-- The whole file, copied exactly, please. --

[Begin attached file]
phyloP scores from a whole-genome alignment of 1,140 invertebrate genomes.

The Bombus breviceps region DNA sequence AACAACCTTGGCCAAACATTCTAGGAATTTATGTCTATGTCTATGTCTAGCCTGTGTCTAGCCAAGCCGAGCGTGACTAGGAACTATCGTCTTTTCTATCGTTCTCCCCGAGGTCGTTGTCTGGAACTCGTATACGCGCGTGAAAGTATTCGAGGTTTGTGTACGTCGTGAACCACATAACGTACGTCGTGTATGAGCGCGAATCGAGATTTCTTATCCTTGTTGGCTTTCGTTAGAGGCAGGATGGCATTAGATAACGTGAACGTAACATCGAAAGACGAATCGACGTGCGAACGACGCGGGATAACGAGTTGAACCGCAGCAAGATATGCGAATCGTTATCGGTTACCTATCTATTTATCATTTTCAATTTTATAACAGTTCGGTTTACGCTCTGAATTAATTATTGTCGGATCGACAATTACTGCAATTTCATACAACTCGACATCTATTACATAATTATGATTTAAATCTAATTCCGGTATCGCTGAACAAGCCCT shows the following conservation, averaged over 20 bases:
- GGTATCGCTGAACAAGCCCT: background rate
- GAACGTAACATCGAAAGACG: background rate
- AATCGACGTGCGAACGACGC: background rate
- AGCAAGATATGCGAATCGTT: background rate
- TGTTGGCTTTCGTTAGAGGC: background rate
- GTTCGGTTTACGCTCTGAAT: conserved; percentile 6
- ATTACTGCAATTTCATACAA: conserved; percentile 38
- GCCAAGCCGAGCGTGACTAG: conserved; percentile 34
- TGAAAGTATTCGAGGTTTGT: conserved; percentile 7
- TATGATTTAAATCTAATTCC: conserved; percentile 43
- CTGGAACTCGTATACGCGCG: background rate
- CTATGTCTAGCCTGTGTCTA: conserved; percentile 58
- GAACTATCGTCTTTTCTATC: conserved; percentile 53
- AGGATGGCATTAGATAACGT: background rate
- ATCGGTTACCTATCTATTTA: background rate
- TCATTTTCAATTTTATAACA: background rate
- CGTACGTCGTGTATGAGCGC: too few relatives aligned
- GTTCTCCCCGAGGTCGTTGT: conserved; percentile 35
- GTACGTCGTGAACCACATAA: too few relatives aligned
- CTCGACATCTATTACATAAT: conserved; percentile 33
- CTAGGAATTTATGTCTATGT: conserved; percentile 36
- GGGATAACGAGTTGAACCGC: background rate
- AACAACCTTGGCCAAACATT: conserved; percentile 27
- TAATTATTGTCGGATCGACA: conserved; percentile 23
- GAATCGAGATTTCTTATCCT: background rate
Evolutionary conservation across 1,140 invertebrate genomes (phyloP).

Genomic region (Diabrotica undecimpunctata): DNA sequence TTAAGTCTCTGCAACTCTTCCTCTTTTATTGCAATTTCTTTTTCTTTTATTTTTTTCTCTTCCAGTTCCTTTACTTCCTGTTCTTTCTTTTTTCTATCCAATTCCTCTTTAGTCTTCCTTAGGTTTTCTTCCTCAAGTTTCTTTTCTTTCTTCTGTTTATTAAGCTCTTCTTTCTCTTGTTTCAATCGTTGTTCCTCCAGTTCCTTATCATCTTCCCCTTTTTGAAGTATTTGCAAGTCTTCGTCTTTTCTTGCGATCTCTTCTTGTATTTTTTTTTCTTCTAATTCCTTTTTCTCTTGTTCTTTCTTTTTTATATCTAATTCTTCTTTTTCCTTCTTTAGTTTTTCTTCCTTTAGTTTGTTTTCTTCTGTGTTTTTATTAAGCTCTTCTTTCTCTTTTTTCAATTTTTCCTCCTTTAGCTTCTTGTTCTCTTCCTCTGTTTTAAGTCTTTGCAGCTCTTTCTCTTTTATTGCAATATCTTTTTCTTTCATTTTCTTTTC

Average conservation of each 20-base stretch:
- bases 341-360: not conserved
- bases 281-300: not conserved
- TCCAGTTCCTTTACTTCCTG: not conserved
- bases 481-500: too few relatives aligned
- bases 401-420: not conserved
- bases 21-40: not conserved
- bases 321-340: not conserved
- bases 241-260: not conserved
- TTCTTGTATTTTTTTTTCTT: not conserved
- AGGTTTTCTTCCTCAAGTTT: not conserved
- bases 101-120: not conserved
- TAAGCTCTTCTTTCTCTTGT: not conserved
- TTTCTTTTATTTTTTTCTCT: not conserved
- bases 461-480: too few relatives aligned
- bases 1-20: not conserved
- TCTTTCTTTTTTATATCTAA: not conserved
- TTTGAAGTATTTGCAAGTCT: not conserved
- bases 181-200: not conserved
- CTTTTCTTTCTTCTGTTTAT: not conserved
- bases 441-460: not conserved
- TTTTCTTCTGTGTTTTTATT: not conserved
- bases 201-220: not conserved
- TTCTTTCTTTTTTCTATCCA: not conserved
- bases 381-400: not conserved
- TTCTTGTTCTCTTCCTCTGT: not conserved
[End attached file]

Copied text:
phyloP scores from a whole-genome alignment of 1,140 invertebrate genomes.

The Bombus breviceps region DNA sequence AACAACCTTGGCCAAACATTCTAGGAATTTATGTCTATGTCTATGTCTAGCCTGTGTCTAGCCAAGCCGAGCGTGACTAGGAACTATCGTCTTTTCTATCGTTCTCCCCGAGGTCGTTGTCTGGAACTCGTATACGCGCGTGAAAGTATTCGAGGTTTGTGTACGTCGTGAACCACATAACGTACGTCGTGTATGAGCGCGAATCGAGATTTCTTATCCTTGTTGGCTTTCGTTAGAGGCAGGATGGCATTAGATAACGTGAACGTAACATCGAAAGACGAATCGACGTGCGAACGACGCGGGATAACGAGTTGAACCGCAGCAAGATATGCGAATCGTTATCGGTTACCTATCTATTTATCATTTTCAATTTTATAACAGTTCGGTTTACGCTCTGAATTAATTATTGTCGGATCGACAATTACTGCAATTTCATACAACTCGACATCTATTACATAATTATGATTTAAATCTAATTCCGGTATCGCTGAACAAGCCCT shows the following conservation, averaged over 20 bases:
- GGTATCGCTGAACAAGCCCT: background rate
- GAACGTAACATCGAAAGACG: background rate
- AATCGACGTGCGAACGACGC: background rate
- AGCAAGATATGCGAATCGTT: background rate
- TGTTGGCTTTCGTTAGAGGC: background rate
- GTTCGGTTTACGCTCTGAAT: conserved; percentile 6
- ATTACTGCAATTTCATACAA: conserved; percentile 38
- GCCAAGCCGAGCGTGACTAG: conserved; percentile 34
- TGAAAGTATTCGAGGTTTGT: conserved; percentile 7
- TATGATTTAAATCTAATTCC: conserved; percentile 43
- CTGGAACTCGTATACGCGCG: background rate
- CTATGTCTAGCCTGTGTCTA: conserved; percentile 58
- GAACTATCGTCTTTTCTATC: conserved; percentile 53
- AGGATGGCATTAGATAACGT: background rate
- ATCGGTTACCTATCTATTTA: background rate
- TCATTTTCAATTTTATAACA: background rate
- CGTACGTCGTGTATGAGCGC: too few relatives aligned
- GTTCTCCCCGAGGTCGTTGT: conserved; percentile 35
- GTACGTCGTGAACCACATAA: too few relatives aligned
- CTCGACATCTATTACATAAT: conserved; percentile 33
- CTAGGAATTTATGTCTATGT: conserved; percentile 36
- GGGATAACGAGTTGAACCGC: background rate
- AACAACCTTGGCCAAACATT: conserved; percentile 27
- TAATTATTGTCGGATCGACA: conserved; percentile 23
- GAATCGAGATTTCTTATCCT: background rate
Evolutionary conservation across 1,140 invertebrate genomes (phyloP).

Genomic region (Diabrotica undecimpunctata): DNA sequence TTAAGTCTCTGCAACTCTTCCTCTTTTATTGCAATTTCTTTTTCTTTTATTTTTTTCTCTTCCAGTTCCTTTACTTCCTGTTCTTTCTTTTTTCTATCCAATTCCTCTTTAGTCTTCCTTAGGTTTTCTTCCTCAAGTTTCTTTTCTTTCTTCTGTTTATTAAGCTCTTCTTTCTCTTGTTTCAATCGTTGTTCCTCCAGTTCCTTATCATCTTCCCCTTTTTGAAGTATTTGCAAGTCTTCGTCTTTTCTTGCGATCTCTTCTTGTATTTTTTTTTCTTCTAATTCCTTTTTCTCTTGTTCTTTCTTTTTTATATCTAATTCTTCTTTTTCCTTCTTTAGTTTTTCTTCCTTTAGTTTGTTTTCTTCTGTGTTTTTATTAAGCTCTTCTTTCTCTTTTTTCAATTTTTCCTCCTTTAGCTTCTTGTTCTCTTCCTCTGTTTTAAGTCTTTGCAGCTCTTTCTCTTTTATTGCAATATCTTTTTCTTTCATTTTCTTTTC

Average conservation of each 20-base stretch:
- bases 341-360: not conserved
- bases 281-300: not conserved
- TCCAGTTCCTTTACTTCCTG: not conserved
- bases 481-500: too few relatives aligned
- bases 401-420: not conserved
- bases 21-40: not conserved
- bases 321-340: not conserved
- bases 241-260: not conserved
- TTCTTGTATTTTTTTTTCTT: not conserved
- AGGTTTTCTTCCTCAAGTTT: not conserved
- bases 101-120: not conserved
- TAAGCTCTTCTTTCTCTTGT: not conserved
- TTTCTTTTATTTTTTTCTCT: not conserved
- bases 461-480: too few relatives aligned
- bases 1-20: not conserved
- TCTTTCTTTTTTATATCTAA: not conserved
- TTTGAAGTATTTGCAAGTCT: not conserved
- bases 181-200: not conserved
- CTTTTCTTTCTTCTGTTTAT: not conserved
- bases 441-460: not conserved
- TTTTCTTCTGTGTTTTTATT: not conserved
- bases 201-220: not conserved
- TTCTTTCTTTTTTCTATCCA: not conserved
- bases 381-400: not conserved
- TTCTTGTTCTCTTCCTCTGT: not conserved